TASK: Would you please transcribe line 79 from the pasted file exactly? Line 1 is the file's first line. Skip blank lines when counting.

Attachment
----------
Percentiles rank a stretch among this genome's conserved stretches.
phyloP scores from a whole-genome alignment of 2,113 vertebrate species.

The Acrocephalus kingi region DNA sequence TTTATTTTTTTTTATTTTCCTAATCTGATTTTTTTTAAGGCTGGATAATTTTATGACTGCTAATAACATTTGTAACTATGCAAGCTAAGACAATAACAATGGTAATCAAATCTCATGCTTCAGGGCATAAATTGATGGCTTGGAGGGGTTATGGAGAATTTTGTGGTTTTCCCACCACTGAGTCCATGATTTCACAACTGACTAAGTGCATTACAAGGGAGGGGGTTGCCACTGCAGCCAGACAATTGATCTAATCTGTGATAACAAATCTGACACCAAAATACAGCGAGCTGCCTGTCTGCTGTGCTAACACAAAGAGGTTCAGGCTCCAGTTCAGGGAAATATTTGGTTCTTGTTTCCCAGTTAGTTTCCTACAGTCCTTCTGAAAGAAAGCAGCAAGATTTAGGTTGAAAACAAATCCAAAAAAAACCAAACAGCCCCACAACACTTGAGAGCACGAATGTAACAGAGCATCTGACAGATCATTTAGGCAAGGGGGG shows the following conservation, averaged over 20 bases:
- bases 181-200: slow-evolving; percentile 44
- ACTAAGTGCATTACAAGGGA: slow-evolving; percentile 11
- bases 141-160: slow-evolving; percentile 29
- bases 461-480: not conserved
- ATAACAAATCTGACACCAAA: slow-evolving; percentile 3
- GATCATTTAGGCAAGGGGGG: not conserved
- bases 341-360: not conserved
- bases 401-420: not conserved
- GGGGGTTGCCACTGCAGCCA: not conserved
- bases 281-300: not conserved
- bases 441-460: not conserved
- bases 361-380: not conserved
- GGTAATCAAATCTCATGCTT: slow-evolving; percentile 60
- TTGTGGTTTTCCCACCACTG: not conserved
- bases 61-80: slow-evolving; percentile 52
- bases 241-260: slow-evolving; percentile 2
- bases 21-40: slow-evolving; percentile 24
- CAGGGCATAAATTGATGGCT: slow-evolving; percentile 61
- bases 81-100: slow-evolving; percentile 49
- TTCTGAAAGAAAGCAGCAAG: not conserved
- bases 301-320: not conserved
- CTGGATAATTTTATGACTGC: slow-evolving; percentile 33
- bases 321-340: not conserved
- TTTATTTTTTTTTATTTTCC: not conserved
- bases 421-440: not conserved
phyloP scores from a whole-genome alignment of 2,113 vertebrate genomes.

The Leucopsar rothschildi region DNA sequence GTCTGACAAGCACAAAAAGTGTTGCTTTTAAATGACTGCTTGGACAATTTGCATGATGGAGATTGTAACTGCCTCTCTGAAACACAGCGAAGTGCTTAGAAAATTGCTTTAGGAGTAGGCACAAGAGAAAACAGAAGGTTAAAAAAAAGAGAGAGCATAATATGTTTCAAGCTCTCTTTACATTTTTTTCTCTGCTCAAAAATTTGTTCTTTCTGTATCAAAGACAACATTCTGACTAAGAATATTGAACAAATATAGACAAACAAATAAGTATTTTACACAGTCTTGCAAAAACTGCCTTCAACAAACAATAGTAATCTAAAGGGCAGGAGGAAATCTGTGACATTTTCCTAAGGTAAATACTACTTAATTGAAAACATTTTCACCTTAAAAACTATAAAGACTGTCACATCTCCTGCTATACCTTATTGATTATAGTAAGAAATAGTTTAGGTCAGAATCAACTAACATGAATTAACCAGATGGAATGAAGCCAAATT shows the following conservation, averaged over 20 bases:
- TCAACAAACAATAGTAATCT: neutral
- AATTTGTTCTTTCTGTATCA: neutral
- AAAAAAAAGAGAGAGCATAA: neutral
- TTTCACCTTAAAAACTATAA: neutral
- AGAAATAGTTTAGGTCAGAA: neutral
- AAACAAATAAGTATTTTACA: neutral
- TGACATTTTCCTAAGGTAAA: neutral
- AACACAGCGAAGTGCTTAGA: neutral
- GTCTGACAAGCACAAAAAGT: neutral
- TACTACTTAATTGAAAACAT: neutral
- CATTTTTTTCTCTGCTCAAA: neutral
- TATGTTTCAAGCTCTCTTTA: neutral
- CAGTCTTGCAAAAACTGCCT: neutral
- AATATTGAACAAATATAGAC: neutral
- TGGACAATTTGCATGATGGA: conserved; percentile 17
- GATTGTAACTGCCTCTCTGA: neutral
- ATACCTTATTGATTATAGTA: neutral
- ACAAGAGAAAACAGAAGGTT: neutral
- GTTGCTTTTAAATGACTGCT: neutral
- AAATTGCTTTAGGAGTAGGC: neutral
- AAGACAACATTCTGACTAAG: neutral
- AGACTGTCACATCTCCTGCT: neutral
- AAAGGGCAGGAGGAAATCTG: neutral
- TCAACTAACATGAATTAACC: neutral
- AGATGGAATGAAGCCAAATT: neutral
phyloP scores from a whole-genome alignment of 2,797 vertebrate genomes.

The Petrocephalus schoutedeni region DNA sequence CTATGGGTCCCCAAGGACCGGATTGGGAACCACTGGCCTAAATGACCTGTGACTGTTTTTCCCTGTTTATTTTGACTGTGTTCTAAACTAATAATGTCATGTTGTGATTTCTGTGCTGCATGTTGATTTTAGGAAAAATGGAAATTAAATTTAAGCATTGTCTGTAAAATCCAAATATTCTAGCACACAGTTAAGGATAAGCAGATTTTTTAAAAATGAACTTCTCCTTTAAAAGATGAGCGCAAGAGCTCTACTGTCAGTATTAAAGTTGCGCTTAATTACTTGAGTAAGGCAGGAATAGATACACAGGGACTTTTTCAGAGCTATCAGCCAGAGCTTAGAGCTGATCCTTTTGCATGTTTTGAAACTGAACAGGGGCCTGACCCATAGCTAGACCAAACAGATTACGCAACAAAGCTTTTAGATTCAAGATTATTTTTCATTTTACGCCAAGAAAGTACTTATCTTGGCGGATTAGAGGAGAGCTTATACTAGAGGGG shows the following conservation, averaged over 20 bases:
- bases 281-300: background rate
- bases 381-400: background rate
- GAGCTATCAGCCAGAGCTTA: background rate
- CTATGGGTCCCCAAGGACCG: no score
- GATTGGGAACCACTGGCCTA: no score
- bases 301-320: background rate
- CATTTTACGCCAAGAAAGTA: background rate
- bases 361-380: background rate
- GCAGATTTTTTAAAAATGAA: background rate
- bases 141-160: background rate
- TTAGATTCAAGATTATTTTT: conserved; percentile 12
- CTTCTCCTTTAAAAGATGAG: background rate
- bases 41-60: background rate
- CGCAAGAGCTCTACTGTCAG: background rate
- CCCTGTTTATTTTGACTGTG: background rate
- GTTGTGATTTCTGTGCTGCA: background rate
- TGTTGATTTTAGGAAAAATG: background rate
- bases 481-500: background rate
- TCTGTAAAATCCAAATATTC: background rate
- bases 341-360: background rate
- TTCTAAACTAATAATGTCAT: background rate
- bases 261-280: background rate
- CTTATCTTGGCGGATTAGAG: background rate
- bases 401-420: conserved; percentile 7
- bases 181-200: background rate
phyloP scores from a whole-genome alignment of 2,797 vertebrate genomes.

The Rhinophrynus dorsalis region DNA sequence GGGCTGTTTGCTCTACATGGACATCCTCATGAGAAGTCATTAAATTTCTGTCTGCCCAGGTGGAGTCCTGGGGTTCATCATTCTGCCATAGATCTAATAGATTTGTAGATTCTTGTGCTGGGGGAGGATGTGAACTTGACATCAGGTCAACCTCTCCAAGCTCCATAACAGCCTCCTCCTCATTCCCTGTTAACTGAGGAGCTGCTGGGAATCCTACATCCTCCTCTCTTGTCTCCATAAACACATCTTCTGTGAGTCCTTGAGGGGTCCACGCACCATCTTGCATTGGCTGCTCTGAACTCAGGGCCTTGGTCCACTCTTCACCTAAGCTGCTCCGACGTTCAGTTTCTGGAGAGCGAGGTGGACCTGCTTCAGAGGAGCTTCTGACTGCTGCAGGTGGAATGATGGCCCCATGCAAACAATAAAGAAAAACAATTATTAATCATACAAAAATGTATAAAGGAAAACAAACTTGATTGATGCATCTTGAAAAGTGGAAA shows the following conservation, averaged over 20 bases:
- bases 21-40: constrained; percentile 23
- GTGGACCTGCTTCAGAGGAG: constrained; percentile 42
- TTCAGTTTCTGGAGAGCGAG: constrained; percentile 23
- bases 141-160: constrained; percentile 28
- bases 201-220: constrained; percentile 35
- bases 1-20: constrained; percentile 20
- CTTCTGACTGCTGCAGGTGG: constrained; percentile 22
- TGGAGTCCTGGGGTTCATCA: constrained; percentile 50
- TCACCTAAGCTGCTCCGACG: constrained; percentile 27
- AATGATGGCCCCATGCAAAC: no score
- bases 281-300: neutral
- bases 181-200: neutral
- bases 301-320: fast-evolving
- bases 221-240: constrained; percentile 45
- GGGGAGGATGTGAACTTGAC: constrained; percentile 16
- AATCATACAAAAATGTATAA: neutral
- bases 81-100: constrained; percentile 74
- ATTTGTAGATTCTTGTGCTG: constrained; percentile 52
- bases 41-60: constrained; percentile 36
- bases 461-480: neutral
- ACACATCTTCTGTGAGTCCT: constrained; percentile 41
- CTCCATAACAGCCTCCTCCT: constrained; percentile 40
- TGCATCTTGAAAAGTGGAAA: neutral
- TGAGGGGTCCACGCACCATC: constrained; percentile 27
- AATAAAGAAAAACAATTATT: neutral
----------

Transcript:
- bases 261-280: background rate